For the last several years there’s been at least one high-profile case of quality failure that captures the attention of the business press for months at a time. Since late 2015 and early 2016 we’ve been watching to see if air-bag supplier Takata, iconic auto maker Volkswagen, and fast food chain Chipotle will survive their highly-publicized quality missteps. There’s always a lot of apologizing to the public, and a commitment to conduct internal investigations to identify and eliminate the causes of field failures. Senior management and boards of directors scramble to regain the trust of their customers.

I’m not at all surprised by the frequency of these events. What surprises me is that these events don’t happen more often. We should expect to continue to hear about similar catastrophic quality problems from otherwise reputable companies despite all the talk about six sigma and customer satisfaction, and despite all the investments in quality improvement programs. It’s the nature of business.

(more…)

How Much Quality Training Do You Need? July 18, 2016

Posted by Tim Rodgers in Management & leadership, Operations, Quality.
Tags: , , ,
add a comment

OK, not everyone needs to be a Six Sigma Black Belt, but what elements of quality training should be provided to everyone in the organization?

When I worked at Hewlett-Packard in the early 1990s, senior leadership in our business unit attended a week-long series of six sigma classes at Xerox. When these HP folks returned they were provided with training materials and required to teach their direct reports about six sigma, and those direct reports were required to teach their direct reports, and so on all the way down the organization to people like me.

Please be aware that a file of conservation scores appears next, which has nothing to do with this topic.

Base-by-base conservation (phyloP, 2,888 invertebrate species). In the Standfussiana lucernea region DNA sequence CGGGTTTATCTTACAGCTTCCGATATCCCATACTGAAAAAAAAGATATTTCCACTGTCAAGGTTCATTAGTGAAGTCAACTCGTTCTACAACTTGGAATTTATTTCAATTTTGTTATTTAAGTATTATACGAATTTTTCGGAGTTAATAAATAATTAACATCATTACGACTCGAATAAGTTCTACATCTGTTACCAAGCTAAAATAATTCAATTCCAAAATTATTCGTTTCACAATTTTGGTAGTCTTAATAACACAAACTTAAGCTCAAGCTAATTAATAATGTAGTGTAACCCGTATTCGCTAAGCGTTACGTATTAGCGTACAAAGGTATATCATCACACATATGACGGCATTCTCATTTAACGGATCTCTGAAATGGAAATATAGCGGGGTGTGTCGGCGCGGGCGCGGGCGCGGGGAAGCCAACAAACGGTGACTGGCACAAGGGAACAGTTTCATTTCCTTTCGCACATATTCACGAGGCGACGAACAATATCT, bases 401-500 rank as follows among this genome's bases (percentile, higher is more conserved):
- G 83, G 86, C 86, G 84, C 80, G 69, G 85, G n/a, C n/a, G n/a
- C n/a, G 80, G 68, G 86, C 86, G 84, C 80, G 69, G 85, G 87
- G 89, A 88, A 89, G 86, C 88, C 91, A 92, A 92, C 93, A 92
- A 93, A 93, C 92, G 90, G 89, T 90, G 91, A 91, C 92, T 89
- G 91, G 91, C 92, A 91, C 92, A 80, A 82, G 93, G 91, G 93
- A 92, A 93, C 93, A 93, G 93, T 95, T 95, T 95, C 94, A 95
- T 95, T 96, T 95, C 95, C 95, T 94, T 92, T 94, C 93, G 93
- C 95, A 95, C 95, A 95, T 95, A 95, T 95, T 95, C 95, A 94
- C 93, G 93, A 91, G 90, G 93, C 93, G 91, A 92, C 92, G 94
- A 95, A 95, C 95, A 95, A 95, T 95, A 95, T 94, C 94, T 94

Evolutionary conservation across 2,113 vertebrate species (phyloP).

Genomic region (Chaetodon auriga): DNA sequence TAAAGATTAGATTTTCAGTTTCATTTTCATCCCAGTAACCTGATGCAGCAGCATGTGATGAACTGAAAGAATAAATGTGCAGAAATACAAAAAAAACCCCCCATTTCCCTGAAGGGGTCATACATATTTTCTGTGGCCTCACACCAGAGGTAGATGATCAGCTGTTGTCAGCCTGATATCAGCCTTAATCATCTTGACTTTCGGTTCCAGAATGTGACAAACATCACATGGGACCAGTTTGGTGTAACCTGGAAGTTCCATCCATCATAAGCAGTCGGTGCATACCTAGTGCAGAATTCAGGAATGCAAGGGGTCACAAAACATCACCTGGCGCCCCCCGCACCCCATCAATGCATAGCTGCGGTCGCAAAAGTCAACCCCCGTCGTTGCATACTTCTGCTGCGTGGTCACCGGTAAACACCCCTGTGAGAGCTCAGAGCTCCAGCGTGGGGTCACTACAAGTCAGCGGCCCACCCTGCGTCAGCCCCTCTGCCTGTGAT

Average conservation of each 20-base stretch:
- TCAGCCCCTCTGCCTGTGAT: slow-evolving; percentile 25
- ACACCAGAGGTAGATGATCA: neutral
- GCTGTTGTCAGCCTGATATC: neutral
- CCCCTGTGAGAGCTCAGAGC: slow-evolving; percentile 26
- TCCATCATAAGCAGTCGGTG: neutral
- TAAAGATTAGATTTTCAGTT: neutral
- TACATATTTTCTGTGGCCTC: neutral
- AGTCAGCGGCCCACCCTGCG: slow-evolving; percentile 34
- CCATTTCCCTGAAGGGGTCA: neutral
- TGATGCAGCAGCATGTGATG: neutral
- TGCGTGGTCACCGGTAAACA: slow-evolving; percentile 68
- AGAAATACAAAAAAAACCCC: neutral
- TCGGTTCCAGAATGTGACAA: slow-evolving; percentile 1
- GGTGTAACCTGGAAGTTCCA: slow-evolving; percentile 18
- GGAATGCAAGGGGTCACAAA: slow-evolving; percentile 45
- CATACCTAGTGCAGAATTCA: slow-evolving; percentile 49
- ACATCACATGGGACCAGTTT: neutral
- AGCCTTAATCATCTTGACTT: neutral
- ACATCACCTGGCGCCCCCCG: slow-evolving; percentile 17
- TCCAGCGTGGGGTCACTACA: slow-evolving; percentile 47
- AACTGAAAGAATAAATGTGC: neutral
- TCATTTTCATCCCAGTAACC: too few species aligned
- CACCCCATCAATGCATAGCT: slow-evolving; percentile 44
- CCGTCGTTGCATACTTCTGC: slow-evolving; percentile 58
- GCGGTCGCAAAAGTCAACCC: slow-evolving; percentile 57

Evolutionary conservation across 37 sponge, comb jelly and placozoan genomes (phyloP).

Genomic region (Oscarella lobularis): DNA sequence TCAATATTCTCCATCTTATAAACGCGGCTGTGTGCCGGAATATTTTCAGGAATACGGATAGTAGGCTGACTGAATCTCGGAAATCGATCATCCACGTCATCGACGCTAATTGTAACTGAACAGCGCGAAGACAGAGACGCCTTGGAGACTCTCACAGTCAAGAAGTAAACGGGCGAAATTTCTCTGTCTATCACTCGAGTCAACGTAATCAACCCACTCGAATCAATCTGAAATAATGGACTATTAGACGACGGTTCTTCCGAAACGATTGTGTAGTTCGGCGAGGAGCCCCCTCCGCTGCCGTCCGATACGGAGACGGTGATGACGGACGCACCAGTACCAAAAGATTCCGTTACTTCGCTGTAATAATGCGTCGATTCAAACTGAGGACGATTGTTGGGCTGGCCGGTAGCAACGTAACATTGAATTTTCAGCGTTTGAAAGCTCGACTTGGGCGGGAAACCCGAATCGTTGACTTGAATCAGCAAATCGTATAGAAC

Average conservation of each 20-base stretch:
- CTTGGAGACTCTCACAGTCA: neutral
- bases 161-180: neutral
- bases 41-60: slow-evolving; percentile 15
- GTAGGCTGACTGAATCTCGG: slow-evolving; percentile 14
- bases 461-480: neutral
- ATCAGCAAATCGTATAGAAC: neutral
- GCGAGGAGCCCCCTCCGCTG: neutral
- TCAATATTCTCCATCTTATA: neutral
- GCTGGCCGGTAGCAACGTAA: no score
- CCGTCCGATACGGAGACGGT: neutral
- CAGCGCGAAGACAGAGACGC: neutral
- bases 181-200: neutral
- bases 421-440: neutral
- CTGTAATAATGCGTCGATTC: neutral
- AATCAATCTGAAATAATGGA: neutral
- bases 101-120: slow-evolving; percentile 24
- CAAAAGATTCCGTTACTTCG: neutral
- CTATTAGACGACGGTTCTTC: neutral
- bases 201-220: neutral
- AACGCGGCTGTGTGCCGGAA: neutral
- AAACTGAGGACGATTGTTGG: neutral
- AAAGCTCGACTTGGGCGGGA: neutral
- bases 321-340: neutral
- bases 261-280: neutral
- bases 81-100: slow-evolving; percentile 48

At the time, quality was not really part of my official responsibilities. I worked at a desk, creating product marketing programs for an internal supplier. The six sigma training was interesting to me, but I didn’t see the relevance to my daily work. What I remember most about those classes was how we were supposed to organize routine meetings, including assigning roles during the meeting and being clear about the objectives for the meeting. I don’t remember anything that seemed directly applicable to the quality of our output as a business unit, or the quality of the work artifacts that we produced as part of our daily responsibilities. It just didn’t seem relevant.

(more…)

When You Neglect Operations February 1, 2016

Posted by Tim Rodgers in Management & leadership, Operations, Process engineering, Quality.
Tags: , , , ,
add a comment

A few months ago I heard that one of the companies I used to work for decided to shut down a business unit. I wasn’t surprised, but some people might have been. They had a diversified product line and a hard-working sales force that maintained a high level of demand. Large customers were excited about the new products under development. The supply chain was well-established. What went wrong?